by Daniel Turner
I felt a little nostalgic walking into New Brookland Tavern in Columbia, SC for the first time in a while. NBT has been hosting everything from national touring acts to local punk shows and open mic nights since before I was old enough to drive. It’s a very “come as you are” type of place and a bit of a dive bar, in the best way. There’s typically an eclectic crowd, the drinks are cold, and the place gets rocking. I hadn’t seen any of the bands playing tonight before, but I was certainly in for one hell of a show.
The first offering of the trio of bands was a local surf rock group named Burrito Wolf. They went on a little late as the headliner was still on the road trying to get to the venue. Burrito Wolf was a fitting opener for the night with their chilled out, lo-fi, garage surf rock sound. Bright, twangy notes contrasted the fuzz distortion on the guitar. Their vibe felt like when the first drink of the night kicks in and the edge comes off, and you just start to relax to the instrumentals. They were well received by the crowd and a local brewery employee commented to me that he wanted to book these guys for a show soon. Good on ya Burrito Wolf. Hopefully I’ll catch you at the brewery soon.
Next up was Columbia, SC based hardcore band Abacus. 3 out of the 4 band members are professional cooks as well as musicians, so if you’ve ever ordered 10 minutes before the kitchen closing at a certain Columbia establishment, you may have contributed to the raw energy that these dudes bring to the stage. Abacus funded their second album Pellicule though sales of their home made Gold Standards BBQ sauce (available here).
The pit filled in quickly while the hometown boys were setting up and things jumped off pretty immediately when they started playing. The energy got turned up a few notches by Abacus. They’re hard, loud, and aggressive. Shifty rhythms and guttural screams, pounding drums, and a solid bass line had the crowd moving in no time. Shortly after yours truly retreated away from the stage, it became apparent that I wasn’t the only one feeling my age. Between songs the singer announced that being in his 30’s was catching up with him and he may have been going a little too hard. He said that he needed a minute to go and hurl, and off the stage he went. I think the pre-show ritual of shotgunning a cold brew coffee may not have helped. The rest of the band kept the groove going and after a short musical interlude they were back to leaving everything they had on stage. Abacus goes hard and you should absolutely check them out.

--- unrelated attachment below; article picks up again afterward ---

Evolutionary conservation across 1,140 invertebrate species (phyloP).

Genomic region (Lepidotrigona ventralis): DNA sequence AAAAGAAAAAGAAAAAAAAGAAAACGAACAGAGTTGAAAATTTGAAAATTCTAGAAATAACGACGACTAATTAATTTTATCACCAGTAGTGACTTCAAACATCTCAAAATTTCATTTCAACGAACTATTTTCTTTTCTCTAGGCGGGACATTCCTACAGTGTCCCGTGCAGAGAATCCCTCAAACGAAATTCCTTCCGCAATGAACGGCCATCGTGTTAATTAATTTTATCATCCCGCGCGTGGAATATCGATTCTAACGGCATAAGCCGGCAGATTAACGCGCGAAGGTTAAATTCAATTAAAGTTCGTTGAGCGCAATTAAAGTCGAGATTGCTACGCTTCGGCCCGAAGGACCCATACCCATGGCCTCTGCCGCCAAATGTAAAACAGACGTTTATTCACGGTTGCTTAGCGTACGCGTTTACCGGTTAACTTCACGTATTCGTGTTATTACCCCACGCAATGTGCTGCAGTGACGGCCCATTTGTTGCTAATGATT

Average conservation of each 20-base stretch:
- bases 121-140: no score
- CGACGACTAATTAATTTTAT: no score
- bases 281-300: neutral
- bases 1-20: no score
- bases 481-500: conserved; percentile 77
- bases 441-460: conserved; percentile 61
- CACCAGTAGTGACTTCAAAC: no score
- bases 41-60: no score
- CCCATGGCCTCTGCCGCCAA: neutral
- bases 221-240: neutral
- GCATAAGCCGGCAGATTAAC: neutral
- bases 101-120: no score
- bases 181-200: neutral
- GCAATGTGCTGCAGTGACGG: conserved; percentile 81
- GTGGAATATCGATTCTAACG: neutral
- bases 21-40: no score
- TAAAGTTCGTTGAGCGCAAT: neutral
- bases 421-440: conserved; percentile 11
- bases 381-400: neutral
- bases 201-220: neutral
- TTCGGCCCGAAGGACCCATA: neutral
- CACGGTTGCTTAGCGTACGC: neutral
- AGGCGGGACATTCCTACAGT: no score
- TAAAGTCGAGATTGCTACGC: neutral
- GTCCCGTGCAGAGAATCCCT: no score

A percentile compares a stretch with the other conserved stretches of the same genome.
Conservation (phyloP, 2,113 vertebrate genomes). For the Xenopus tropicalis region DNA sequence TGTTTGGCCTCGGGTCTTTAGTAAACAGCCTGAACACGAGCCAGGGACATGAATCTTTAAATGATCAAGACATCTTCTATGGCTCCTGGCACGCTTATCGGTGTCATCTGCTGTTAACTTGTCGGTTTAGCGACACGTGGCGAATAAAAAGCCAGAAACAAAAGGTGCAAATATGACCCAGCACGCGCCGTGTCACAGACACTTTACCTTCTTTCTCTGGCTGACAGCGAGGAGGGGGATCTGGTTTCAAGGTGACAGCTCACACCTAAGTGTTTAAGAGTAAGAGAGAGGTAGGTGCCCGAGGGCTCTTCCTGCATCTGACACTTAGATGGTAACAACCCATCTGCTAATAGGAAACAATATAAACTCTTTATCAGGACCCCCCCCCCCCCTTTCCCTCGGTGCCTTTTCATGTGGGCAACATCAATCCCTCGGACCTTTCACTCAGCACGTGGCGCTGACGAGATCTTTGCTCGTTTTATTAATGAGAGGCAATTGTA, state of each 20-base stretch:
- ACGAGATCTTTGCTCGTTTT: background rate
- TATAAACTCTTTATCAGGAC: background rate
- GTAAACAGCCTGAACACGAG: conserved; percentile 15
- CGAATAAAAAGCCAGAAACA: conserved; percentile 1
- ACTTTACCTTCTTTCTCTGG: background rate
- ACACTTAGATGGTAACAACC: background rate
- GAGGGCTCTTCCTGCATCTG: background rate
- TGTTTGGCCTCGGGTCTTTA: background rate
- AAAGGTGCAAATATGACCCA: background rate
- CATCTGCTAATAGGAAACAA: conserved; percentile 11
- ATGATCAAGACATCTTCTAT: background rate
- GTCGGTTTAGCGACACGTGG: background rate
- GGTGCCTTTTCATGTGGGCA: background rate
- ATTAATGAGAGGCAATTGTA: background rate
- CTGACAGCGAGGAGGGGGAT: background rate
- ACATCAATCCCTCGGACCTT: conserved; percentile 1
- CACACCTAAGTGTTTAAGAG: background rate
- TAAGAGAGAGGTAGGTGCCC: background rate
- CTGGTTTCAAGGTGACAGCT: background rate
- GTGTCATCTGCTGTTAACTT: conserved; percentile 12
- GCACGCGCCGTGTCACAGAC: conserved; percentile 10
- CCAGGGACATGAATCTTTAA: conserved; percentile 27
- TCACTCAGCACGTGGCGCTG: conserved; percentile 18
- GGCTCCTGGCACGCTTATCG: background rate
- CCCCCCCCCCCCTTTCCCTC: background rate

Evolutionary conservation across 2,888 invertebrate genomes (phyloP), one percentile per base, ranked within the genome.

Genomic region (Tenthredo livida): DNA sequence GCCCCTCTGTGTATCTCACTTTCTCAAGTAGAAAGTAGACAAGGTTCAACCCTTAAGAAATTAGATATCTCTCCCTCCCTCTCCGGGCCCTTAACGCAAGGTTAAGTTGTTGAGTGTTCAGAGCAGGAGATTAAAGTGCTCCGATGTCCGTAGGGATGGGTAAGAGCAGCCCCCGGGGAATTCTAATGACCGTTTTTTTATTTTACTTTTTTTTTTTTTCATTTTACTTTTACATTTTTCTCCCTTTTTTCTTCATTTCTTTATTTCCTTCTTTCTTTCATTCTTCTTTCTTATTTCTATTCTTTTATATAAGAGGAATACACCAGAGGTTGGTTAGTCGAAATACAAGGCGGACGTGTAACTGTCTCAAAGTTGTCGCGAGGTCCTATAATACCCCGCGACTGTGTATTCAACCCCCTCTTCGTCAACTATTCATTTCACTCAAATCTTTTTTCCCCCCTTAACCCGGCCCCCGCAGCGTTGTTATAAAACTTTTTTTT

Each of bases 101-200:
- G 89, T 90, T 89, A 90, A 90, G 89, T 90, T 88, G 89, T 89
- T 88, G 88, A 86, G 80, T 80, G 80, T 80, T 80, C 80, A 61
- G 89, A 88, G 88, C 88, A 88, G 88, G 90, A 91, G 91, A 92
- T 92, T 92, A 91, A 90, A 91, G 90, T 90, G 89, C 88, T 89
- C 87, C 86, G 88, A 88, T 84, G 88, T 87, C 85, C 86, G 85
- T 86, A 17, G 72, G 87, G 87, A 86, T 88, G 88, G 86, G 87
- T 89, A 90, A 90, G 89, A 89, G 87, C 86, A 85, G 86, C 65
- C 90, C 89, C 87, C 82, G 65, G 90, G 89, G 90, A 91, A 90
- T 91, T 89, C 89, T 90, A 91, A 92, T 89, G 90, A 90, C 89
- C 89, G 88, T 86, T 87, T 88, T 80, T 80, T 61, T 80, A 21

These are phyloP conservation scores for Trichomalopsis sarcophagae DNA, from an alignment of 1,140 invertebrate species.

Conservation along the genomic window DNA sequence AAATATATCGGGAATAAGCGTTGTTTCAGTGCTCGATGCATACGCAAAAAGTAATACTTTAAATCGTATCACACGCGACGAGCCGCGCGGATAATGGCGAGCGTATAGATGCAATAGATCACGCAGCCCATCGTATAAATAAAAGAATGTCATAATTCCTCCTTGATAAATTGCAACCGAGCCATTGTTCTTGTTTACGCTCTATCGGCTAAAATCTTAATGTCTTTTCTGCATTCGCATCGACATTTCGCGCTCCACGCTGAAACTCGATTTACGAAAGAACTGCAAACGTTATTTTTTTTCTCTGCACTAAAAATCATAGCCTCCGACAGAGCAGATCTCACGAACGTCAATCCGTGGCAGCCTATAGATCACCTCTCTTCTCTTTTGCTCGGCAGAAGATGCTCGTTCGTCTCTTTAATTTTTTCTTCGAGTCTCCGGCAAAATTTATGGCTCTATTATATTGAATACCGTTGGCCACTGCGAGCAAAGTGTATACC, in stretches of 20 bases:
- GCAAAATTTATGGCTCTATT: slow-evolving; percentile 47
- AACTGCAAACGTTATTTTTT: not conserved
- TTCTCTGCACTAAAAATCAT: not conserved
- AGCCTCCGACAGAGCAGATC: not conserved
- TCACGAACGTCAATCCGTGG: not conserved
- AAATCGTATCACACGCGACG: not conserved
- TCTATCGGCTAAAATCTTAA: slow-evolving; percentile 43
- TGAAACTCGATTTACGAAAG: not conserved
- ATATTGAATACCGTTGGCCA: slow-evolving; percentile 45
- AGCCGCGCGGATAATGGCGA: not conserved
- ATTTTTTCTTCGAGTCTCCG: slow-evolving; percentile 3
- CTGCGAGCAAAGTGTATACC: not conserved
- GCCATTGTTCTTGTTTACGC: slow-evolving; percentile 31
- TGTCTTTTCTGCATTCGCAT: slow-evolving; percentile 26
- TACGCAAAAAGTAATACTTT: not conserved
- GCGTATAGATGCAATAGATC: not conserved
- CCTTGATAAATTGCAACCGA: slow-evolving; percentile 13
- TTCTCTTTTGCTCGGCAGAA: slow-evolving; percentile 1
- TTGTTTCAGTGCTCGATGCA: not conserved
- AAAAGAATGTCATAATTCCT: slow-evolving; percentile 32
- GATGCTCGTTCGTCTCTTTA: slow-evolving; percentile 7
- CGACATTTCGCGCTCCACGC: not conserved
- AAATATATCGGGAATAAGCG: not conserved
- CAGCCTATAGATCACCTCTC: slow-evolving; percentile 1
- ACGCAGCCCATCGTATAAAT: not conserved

Last, but certainly not least, was the headliner Diakaiju. Daikaiju is a kaiju-themed surf rock revival band from Huntsville, Alabama, now based out of Houston Texas. Think kabuki theater goes punk, but plays loud and fast surf rock in Japanese masks. This was my first time seeing the band, but I had heard they put on an amazing show and I was not disappointed! In fact I quite honestly was not ready for the spectacle I was about to behold. My first clue should have been the tequila shots placed on each amplifier as the band got set up. Daikaiju are non verbal to the point that there were no mic stands on the stage, but they still command a crowd. A quick point and a few claps turned the crowd into their own metronome. If the Rocky Horror Picture Show is the Platinum Standard for audience partici—pation, Diakaiju is closing in on the title of Gold Standard. High fives from the stage are one thing, but handing off a guitar to an audience member and crowd surfing your way to the bar to hand out shots is another. The band didn’t stay on the stage for very long, opting instead to set up in the pit. The sideshow antics kept coming as the drummer hopped back on stage, soaked his cymbals in lighter fluid and set them ablaze. The crowd that was sitting stage left had taken over the stage and the band was playing IN the crowd. I emphasized in the crowd because that quickly turned into ON the crowd. A guitar or bass player crowd surfing and playing is pretty cool, but tonight was the first time I’ve ever seen a drummer, kit and all, crowd surf while playing along with the rest of the band. The show ended in the back parking lot of the venue on top of the tour van with a steady drum beat and A LOT more fire. Best load out ever!
When Diakaiju plays your town, they call it an attack, and between the Japanese masks and the fire, it kinda feels like one. GO SEE THIS SHOW! You can thank me later!